Neither shoe is good for feet if worn over long periods and both can cause back pain, so look instead for comfortable shoes with posture correct heel height to encourage a good walking position. Feet vary in both length and width, but happily many of the great shoes around this season have adjustable Velcro fastenings or laces to ensure a great fit. These comfort shoes are no longer just practical and fuddy duddy, but come in exciting colours and designs to suit most tastes and can look great with both trousers and skirts. The best selection of shoes and sandals I have discovered recently are by Padders, Hotters and Clarks. Happy ambling!
One advantage of being older is not having to cope with menopausal problems such hot flashes, disturbed sleep and mood swings anymore! But what can be done to manage symptoms if they’re bothering you? Simple lifestyle changes can help, although some symptoms will go away on their own. Distressing hot flashes may be triggered by spicy foods, alcohol, caffeine, stress, or hot environment. So avoid when possible, dress in layers you can remove and take slow, deep breaths when you feel a flash starting.
Help sleeping problems by cutting out caffeine after lunchtime. Don’t smoke, avoid large meals and stop working on your computer several hours before your bedtime. Be more physically active in the daytime but not just before bedtime, because exercise isn’t conducive to sleep. Keep your bedtimes regular and avoid napping during the day. Sleep in a dark, quiet, cool bedroom and use it for sleep and sex only. If you can’t get to sleep read until you’re tired.
Getting a good night’s sleep and being physically active helps avoid mood swings, but if they really trouble you consider seeing a therapist or joining a support group. Talk to your doctor if you are depressed or are experiencing memory problems, like forgetfulness. HRT can be effective in helping regulate hot flashes, mood swings and other menopausal symptoms. HRT is not suitable for everyone, but your doctor may prescribe medications used for other conditions like epilepsy, depression, and high blood pressure, that may help with symptoms.If you still have periods, low-dose oral contraceptives (birth control pills) may help. If vaginal dryness is your problem a water-based, over-the-counter vaginal lubricant like K-Y Jelly can help make sex more comfortable.
Be aware that lower oestrogen levels brought about by the menopause lead to bone loss, and weak bones break easily. To keep your bones strong and to avoid osteoporosis (fragile bone disease) do weight-bearing exercises, such as walking, climbing stairs, or using weights. For bone health eat foods rich in calcium and vitamin D, or consider taking calcium and vitamin D supplements. After the menopause with changes in oestrogen levels plus ageing and possibly gaining weight or developing other health problems, there can be an increased risk of cardiovascular disease (CVD). If possible have your cholesterol and blood pressure levels checked. Not smoking, getting regular exercise and following a healthy diet are paramount to keeping you healthy and active in your postmenopausal years.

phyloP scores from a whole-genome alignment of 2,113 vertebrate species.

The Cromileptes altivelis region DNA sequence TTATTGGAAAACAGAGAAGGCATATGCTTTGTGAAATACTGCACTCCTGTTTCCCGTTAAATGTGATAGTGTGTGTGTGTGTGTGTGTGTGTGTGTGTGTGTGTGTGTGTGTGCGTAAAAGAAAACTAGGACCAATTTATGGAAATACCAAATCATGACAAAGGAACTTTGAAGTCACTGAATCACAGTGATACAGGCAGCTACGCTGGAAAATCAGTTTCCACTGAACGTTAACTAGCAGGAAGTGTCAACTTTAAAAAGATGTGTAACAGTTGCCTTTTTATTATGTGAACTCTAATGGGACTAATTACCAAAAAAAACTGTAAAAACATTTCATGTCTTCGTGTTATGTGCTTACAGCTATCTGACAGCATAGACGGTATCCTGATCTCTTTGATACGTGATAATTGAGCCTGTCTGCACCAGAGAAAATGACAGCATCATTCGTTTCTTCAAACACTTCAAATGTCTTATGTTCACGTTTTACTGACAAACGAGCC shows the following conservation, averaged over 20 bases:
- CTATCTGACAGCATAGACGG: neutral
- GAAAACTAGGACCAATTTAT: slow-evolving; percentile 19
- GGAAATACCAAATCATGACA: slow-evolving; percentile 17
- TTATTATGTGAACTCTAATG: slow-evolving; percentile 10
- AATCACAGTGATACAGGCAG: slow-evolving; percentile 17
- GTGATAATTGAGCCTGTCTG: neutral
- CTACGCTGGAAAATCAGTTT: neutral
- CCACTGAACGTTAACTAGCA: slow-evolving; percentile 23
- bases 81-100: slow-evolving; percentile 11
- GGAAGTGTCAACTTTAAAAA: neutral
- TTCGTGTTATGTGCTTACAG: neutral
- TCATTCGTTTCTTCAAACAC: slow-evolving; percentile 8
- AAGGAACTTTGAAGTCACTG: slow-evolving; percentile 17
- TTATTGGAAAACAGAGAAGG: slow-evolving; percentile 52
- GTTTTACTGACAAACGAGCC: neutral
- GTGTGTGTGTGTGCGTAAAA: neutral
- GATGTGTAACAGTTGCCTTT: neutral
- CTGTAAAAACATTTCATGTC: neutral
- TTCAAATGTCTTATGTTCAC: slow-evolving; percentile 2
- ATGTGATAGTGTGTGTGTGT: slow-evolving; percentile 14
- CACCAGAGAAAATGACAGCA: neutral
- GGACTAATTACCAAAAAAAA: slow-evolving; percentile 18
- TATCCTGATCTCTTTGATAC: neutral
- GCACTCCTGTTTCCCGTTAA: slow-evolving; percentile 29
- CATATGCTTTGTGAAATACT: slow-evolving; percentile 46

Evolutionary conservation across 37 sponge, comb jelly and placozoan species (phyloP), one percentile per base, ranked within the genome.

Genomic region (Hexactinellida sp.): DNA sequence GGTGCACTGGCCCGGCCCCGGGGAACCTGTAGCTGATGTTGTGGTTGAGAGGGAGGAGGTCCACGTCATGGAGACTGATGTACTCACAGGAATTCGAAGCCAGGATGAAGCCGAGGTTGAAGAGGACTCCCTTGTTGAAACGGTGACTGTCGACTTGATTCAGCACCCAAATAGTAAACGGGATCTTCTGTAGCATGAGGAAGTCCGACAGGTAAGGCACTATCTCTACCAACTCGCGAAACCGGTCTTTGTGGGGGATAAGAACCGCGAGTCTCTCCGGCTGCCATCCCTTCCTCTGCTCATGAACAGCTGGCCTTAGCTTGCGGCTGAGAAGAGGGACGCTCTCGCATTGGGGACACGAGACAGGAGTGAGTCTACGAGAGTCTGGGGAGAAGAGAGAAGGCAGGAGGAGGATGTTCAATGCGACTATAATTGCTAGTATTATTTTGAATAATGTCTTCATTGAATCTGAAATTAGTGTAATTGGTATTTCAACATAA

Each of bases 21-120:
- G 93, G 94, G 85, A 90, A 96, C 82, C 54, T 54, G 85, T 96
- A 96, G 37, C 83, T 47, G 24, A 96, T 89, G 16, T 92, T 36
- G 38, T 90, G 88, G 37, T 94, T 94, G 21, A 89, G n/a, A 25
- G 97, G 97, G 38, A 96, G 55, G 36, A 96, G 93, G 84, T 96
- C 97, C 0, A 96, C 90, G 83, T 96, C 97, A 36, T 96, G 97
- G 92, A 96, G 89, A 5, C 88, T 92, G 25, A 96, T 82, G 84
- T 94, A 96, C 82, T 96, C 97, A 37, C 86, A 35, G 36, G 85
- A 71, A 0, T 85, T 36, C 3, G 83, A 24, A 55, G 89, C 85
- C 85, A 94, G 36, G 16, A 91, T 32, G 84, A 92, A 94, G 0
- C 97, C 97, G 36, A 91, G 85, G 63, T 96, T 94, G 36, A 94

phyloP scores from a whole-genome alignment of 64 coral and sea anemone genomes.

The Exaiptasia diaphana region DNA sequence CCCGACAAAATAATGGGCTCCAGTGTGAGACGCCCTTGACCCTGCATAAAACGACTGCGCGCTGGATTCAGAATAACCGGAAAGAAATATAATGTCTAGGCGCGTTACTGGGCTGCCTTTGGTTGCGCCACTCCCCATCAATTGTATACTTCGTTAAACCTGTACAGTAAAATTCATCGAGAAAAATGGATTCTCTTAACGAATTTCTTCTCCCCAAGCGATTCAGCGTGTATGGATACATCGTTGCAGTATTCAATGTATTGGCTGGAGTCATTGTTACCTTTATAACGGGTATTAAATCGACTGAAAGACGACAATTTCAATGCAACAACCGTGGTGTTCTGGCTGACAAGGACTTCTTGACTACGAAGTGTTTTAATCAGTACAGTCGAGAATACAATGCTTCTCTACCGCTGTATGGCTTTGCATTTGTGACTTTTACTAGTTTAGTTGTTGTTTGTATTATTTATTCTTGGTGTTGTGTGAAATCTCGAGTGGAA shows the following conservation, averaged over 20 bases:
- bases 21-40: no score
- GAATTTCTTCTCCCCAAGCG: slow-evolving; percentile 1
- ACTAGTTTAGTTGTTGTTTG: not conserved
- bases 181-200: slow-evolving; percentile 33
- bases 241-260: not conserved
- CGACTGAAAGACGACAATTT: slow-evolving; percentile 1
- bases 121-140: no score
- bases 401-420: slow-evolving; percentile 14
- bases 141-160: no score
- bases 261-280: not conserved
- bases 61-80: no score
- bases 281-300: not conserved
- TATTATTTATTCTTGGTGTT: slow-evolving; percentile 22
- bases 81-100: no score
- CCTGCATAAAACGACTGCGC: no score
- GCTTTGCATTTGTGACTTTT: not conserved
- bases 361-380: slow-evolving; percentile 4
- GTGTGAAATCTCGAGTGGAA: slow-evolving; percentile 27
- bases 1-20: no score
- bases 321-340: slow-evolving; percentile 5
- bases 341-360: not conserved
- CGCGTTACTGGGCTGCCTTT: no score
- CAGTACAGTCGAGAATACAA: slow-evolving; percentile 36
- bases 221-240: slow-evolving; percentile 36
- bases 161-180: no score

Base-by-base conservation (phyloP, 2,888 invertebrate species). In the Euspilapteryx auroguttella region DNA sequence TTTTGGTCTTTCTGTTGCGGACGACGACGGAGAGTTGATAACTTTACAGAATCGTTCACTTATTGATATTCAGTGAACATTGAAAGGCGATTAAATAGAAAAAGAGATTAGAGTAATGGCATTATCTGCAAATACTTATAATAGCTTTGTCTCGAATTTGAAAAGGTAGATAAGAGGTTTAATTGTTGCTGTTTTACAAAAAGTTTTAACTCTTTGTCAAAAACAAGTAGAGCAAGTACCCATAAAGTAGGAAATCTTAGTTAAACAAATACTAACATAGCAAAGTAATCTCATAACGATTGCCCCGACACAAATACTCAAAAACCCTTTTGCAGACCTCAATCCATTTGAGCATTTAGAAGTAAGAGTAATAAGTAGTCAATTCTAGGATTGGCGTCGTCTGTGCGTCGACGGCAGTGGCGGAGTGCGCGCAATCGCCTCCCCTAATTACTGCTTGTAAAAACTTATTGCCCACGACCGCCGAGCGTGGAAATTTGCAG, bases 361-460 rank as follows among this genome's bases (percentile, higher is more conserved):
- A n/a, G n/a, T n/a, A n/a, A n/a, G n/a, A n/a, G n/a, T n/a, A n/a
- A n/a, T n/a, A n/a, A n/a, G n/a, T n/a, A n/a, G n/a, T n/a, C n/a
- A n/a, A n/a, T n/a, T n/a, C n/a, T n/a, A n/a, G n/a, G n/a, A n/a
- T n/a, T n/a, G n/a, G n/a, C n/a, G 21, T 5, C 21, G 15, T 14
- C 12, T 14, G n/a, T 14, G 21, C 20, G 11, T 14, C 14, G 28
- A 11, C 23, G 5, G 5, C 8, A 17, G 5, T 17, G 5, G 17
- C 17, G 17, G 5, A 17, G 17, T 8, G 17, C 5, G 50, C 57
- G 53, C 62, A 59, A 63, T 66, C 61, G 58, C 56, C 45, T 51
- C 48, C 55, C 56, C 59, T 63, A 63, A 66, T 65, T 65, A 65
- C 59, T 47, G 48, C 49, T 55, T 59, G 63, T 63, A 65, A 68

This painting is in Acrylics on canvas approx. 16 x 20 inches.
These gorgeous green Parakeets are a common sight where I live here in Surrey. It is rumoured that a pair of Parakeets escaped many years ago from a film set at Shepperton Studious close by. These noisy, sociable birds are a joy to behold on my bird feeders.
I admit to being a chocoholic which as you may appreciate could give me a bit of a problem in my professional life. As the Green Goddess I am expected to be on a permanent diet and never to be tempted by anything so sinful as a chocolate But I’m pleased to be able to tell you that contrary to the picture sometimes painted of me by the media I’m actually quite normal. In fact I am not fanatical about my diet and I have never been fanatical about any aspect of my life. I prefer the Philosophy of life which says “moderation in all things” and “a little of what you fancy does you good”
That isn’t to say that I over indulge. I don’t think I have ever really over indulged in anything in my life. How boring I can hear you say. No it isn’t – it’s just that I found out quite early in life that everything in moderation is the healthiest approach for mes me, it suits me and helps keeps me out of trouble. It also gives me plenty of scope. I have no real dietary fads or fancies and I like to think I eat a well balanced diet with plenty of fresh fruit, fibre and not too much fatty foods and as you might expect I take plenty of regular exercise. My well balanced diet contains a little of everything, including chocolate, which I love as much or even more so than the next person. And just like the next person I love chips and cream cakes and all kinds of “naughty but nice” things. And yes I do feel a little sinful when I partake of such goodies – but I also cherish, relish and enjoy the moment of consumption. But I don’t over indulge. Chocolates are special, they are treats and like all good things in life are to be enjoyed and remembered with pleasure.